Ernst Hemmingway — the infamous author of For Whom the Bell Tolls — once died momentarily while serving in the army for WWI and described the out of body experience as “I felt my soul or something come right out of my body like you’d pull a silk handkerchief out of a pocket by one corner.” Contrarily, others have described their experiences as walking through light or feeling a sense of joy. Regardless of what may be true, the mere thought of a near-death experience is enough to send chills down anyone’s spine.
The Gradual Process of Decomposition
Now, onto the somewhat messy parts. Once a person has died, his muscles relax almost immediately. This means even the sphincter muscles will do so, i.e. anything that you had previously eaten would leave your system. Men may even ejaculate, while women after they have died, can even give birth. This is because the gases trapped in the abdomen will escape, pushing the baby out in a phenomenon known as “coffin birth”.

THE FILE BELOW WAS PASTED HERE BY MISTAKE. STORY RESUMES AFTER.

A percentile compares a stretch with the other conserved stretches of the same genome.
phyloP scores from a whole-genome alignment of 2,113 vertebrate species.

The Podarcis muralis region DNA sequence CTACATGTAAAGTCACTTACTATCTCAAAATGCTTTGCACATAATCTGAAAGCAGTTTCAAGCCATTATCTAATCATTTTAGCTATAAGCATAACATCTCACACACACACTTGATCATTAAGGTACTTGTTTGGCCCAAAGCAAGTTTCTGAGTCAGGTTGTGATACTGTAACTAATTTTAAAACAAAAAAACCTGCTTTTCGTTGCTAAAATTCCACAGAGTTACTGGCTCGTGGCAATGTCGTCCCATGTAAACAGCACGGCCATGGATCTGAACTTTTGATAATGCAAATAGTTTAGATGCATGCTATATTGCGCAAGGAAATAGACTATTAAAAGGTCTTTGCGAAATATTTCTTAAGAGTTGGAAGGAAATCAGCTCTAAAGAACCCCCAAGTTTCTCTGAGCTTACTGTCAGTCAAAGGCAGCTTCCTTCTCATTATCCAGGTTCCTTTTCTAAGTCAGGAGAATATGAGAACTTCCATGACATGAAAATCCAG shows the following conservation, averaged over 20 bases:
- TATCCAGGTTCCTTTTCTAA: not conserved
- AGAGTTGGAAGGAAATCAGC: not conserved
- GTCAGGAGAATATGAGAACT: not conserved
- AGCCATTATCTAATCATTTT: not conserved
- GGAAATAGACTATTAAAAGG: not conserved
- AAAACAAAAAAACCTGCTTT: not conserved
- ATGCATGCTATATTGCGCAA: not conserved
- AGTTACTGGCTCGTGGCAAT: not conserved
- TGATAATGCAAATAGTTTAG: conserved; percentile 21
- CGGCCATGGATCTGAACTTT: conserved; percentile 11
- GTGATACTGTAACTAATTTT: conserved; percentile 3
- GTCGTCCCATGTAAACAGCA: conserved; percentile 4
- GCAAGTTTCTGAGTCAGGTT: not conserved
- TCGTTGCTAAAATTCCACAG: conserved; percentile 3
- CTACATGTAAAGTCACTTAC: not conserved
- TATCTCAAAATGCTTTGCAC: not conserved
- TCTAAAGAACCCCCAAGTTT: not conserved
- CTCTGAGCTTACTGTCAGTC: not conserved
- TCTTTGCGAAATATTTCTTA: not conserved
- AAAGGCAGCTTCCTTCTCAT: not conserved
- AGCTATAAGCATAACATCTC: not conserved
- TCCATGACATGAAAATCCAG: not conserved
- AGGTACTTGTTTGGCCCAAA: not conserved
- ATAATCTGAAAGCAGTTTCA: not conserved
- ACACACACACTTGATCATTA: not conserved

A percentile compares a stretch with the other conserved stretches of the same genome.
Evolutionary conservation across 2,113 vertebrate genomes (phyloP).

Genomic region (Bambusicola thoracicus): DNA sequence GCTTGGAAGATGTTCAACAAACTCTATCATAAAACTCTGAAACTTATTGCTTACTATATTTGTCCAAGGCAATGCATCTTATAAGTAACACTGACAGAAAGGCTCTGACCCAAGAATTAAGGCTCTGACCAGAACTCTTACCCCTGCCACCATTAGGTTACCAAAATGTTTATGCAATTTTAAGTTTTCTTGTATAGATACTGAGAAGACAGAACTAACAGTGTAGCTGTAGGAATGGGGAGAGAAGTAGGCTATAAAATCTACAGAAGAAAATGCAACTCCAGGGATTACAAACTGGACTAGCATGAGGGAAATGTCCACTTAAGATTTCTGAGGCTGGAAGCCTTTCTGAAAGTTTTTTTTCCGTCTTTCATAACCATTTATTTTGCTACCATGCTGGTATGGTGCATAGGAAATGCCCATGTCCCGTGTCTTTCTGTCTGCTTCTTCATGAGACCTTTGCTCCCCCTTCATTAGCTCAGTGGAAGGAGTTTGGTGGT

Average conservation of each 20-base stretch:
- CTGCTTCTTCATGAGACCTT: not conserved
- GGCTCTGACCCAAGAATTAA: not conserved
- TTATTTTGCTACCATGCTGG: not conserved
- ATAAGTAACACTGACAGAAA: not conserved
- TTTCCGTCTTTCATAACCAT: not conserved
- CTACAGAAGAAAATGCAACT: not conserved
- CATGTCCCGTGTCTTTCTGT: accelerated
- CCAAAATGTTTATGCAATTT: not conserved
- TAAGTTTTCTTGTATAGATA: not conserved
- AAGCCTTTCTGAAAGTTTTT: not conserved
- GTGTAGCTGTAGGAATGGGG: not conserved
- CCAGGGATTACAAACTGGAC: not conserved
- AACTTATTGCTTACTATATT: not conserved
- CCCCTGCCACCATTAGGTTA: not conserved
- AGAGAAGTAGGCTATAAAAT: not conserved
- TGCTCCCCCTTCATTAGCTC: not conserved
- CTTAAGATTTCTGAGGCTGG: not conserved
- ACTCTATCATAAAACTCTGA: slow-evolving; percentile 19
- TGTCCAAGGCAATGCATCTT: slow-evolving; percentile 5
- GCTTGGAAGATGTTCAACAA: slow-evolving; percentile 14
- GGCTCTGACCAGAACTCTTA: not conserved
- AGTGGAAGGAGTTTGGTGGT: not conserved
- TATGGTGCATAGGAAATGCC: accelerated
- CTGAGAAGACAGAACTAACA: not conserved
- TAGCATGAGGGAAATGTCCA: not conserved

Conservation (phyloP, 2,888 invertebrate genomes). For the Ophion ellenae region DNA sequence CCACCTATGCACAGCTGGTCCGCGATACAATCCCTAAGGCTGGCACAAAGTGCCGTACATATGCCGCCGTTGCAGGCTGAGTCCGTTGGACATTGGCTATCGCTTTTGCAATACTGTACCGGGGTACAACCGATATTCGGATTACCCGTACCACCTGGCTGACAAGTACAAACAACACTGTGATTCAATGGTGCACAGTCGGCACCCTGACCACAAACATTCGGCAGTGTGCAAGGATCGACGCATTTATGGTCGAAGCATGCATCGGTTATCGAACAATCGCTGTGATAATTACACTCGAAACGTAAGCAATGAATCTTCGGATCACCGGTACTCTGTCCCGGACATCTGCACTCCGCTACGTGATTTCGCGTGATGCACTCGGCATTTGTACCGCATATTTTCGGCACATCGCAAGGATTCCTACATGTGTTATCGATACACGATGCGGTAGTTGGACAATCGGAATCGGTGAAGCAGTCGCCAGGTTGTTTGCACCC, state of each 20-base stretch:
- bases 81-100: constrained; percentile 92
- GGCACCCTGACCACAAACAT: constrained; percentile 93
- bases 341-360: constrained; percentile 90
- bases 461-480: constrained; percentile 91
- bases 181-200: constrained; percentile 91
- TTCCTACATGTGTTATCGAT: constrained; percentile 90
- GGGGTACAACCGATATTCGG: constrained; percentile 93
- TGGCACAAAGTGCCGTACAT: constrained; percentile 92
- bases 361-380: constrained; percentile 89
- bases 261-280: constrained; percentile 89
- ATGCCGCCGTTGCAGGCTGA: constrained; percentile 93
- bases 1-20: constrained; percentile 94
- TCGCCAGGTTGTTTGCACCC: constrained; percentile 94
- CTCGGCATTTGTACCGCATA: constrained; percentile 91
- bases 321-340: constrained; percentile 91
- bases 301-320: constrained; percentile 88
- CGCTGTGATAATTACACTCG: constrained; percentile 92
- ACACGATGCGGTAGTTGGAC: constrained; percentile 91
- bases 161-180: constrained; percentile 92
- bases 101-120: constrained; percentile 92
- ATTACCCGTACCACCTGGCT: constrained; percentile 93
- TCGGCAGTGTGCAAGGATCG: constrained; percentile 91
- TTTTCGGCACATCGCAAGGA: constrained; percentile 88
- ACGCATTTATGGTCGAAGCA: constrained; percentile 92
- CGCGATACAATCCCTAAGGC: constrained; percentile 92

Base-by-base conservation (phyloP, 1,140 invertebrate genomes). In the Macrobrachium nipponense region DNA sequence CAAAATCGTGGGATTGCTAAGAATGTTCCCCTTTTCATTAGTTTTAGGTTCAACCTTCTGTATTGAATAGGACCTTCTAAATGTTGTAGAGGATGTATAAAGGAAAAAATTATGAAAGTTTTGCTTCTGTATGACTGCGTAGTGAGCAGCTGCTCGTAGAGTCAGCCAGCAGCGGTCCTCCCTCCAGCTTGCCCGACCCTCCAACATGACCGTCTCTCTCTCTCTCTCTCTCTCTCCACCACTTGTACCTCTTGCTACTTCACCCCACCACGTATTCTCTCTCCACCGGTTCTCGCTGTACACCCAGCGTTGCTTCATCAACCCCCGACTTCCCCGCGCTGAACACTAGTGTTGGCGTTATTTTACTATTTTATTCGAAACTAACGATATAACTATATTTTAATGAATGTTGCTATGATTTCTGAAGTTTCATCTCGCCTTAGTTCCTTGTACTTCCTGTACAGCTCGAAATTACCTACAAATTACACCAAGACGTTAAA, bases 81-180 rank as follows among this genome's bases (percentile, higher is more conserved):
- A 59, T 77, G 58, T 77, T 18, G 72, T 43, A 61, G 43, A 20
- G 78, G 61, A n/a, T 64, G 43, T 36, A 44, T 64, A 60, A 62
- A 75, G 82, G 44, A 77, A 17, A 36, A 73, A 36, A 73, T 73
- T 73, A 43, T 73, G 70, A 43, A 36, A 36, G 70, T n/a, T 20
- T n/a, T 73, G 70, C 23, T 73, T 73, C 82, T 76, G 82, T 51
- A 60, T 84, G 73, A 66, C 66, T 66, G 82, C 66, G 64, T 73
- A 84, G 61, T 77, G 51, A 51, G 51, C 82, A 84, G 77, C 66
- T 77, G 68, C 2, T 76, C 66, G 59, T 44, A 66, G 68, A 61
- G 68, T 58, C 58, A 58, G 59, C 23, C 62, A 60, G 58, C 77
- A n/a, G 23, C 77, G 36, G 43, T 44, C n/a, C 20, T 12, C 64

It is common knowledge that air will often escape the body after death, and while doing so, the mouth may make particular noises. These can sound eerily alive, as most nurses have reported hearing groans from dead bodies. Some bodies may even spasm or convulse, but this does not mean they have life left in them. The body often turns a deep purple in places where blood accumulates — a condition known as “livor mortis”. It is also common for the body to go cold due to the lack of heat exchange from blood flow. It will cool down until it reaches the temperature of the surroundings, going rigid in the process — a condition known as “algor mortis” or “death chill”. Eventually, the body will go extremely stiff within 2–6 hours — the state of “rigor mortis”.